Cultural heritage in the PPS, 2020 — some good tweaks

New Provincial Policy Statement

The new Provincial Policy Statement, 2020, replacing the PPS, 2014, comes into force on May 1, 2020.1

What do you need to know?

Overall, the changes to the cultural heritage policies are minor, but do represent improvements. They clarify and simplify existing provisions while in some cases extending the application of the policies. Most are refinements of the cultural heritage-related definitions. Let’s have a closer look.

Changes to section 2.6 “Cultural Heritage and Archaeology”

No changes have been made to section 2.6, which encompasses five policies. Most importantly the bedrock policies in 2.6.1, directing that “significant built heritage resources and cultural heritage landscapes shall be conserved” — and its companion 2.6.2 on “significant archaeological resources” — have not been touched.

The exception is a change to policy 2.6.5. on considering Indigenous interests. The policy currently reads:

Planning authorities shall consider the interests of Aboriginal communities in conserving cultural heritage and archaeological resources.

The new 2.6.5 says:

Planning authorities shall engage with Indigenous communities and consider their interests when identifying, protecting and managing cultural heritage and archaeological resources.

This change strengthens the policy by explicitly requiring engagement with Indigenous communities, as part of consideration of their interests, when  undertaking a broad range of conservation activities.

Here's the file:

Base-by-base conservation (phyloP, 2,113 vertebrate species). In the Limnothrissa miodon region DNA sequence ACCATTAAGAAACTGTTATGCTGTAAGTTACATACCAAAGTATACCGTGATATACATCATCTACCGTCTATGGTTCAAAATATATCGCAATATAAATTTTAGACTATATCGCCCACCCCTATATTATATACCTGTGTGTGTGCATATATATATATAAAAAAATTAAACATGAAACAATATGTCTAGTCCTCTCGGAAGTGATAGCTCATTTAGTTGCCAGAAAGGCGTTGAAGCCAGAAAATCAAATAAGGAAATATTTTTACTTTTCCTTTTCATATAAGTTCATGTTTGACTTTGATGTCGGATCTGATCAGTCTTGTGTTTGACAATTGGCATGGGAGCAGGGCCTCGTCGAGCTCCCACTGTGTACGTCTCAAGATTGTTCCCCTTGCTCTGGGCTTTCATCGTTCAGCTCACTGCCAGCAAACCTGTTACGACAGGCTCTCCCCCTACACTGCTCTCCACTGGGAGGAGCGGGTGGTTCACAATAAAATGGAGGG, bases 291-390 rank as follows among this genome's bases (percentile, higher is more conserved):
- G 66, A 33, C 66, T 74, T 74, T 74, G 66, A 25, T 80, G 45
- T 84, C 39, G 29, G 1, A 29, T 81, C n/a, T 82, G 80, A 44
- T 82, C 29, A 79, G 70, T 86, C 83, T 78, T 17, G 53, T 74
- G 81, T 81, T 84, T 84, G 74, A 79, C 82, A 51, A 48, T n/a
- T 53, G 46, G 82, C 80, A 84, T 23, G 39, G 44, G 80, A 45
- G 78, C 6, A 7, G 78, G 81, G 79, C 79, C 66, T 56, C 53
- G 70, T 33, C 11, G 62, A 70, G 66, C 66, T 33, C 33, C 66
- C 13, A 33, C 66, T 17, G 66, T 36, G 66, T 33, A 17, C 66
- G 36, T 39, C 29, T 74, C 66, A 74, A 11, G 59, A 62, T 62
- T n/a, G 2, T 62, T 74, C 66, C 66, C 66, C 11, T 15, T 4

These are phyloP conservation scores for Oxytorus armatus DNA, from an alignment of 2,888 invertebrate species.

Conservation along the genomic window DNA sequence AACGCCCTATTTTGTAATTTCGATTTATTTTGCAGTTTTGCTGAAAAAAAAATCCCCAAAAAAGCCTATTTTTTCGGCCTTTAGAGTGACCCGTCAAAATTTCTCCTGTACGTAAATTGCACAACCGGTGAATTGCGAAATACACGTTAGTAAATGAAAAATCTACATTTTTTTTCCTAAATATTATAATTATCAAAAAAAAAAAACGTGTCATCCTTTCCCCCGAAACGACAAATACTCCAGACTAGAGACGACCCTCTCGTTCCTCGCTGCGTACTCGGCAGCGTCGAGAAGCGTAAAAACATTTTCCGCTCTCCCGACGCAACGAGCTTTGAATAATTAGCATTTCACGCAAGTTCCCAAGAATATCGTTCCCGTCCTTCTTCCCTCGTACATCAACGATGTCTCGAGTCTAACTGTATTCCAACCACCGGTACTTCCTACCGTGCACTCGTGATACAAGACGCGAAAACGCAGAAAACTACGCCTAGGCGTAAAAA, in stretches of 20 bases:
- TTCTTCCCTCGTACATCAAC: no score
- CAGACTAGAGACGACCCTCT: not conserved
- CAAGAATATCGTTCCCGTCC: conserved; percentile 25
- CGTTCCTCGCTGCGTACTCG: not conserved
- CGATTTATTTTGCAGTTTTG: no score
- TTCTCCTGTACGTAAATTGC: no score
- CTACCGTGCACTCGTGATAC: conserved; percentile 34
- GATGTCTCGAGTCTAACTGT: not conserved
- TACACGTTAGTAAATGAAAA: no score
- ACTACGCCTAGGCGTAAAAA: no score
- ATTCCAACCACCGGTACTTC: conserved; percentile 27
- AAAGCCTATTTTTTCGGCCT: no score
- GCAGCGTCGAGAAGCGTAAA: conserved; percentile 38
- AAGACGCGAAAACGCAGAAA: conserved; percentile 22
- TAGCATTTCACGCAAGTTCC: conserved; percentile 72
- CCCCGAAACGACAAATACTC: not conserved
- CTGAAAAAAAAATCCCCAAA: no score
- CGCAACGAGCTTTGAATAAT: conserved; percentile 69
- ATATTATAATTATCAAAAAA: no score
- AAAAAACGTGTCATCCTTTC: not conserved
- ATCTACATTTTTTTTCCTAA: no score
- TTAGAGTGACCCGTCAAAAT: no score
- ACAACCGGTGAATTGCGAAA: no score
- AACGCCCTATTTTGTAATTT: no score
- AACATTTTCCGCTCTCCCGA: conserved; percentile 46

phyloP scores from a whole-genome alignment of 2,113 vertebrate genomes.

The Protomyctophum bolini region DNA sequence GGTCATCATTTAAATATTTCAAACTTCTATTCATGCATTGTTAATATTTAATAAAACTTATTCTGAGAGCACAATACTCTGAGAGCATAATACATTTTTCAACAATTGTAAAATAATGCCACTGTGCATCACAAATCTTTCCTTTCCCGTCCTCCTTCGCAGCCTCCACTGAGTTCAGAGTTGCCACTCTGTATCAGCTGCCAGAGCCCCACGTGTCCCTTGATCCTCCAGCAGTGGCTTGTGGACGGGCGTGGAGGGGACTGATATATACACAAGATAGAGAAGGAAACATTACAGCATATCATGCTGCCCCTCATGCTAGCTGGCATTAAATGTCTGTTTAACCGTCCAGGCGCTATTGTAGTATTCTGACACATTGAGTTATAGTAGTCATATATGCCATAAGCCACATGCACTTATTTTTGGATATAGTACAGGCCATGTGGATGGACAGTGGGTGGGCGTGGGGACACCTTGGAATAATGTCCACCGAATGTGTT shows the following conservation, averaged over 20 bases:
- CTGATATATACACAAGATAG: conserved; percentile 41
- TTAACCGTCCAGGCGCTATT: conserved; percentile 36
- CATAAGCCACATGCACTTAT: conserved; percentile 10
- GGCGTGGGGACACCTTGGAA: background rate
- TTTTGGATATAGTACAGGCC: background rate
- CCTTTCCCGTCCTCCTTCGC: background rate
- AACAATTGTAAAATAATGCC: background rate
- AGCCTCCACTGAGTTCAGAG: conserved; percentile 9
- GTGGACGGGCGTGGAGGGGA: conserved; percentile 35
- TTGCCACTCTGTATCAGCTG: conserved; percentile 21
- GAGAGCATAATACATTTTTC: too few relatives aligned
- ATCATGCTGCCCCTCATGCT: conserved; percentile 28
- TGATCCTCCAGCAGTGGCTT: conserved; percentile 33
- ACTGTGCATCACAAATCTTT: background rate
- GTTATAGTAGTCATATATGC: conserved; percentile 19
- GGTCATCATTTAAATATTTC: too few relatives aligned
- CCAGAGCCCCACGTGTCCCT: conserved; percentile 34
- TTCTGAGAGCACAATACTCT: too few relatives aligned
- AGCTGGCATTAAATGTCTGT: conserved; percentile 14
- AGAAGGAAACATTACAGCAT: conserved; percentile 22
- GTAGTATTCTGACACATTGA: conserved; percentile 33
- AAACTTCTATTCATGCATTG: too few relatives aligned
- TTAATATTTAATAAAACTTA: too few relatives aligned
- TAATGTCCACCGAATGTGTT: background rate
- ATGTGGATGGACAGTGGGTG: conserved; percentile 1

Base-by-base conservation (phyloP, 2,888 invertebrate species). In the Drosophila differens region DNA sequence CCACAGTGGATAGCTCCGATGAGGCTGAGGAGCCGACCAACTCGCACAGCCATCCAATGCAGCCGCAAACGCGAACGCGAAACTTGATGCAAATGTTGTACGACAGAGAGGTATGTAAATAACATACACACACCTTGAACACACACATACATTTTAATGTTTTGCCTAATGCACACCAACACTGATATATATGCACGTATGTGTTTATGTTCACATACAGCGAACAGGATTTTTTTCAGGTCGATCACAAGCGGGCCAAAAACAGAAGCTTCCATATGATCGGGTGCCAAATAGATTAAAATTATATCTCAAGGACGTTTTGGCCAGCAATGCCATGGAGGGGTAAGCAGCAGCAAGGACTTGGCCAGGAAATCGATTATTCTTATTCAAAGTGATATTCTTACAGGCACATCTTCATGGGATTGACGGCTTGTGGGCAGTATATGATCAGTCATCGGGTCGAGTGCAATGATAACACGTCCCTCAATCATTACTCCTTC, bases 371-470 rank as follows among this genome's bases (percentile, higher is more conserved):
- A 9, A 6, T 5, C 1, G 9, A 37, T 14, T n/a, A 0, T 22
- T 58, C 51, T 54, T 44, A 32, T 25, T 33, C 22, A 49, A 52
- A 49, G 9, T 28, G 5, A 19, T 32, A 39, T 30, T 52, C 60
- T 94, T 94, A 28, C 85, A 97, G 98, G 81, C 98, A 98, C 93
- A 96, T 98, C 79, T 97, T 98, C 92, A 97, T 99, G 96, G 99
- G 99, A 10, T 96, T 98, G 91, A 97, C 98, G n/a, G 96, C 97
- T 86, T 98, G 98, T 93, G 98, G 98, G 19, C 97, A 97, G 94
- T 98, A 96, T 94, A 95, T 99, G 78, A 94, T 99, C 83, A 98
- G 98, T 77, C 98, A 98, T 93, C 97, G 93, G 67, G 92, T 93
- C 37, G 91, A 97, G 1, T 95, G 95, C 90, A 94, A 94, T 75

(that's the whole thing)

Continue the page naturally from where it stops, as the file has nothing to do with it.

Changes to the definition of “built heritage resource”

"Minor changes here have the effect of broadening the definition (additions in bold, deletions in strikeout)."

Built heritage resource: means a building, structure, monument, installation or any manufactured or constructed part or remnant that contributes to a property’s cultural heritage value or interest as identified by a community, including an Aboriginal Indigenous community. Built heritage resources are generally located on property that may be has been designated under Parts IV or V of the OntarioHeritage Act, or that may be included on local, provincial, federal and/or international registers.

Three things to note:

  • “Built heritage resource” explicitly includes any “constructed part” of a property that contributes to its cultural heritage value. An example would be parts of a golf course, such as the greens, fairways and tees, where these were created in a manner and using techniques associated with construction. (Mnn… might this be called the Glen Abbey amendment?) With the broadening of the definition there is now even greater overlap with the definition of “cultural heritage landscape,” some of which are entirely constructed or have constructed elements.
  • Built heritage resources include those that may be listed on international registers. This change recognizes that Ontario has buildings and structures recognized internationally, such as Ontario Place, recently put on the World Monuments Fund 2020 Watch List.
  • Built heritage resources “may be” located on designated or listed/registered property — with the implication that they also may not be. This change relaxes the current statement that they are “generally” located on such property.

World Heritage

Changes to the definition of “conserved”

An interesting amendment here.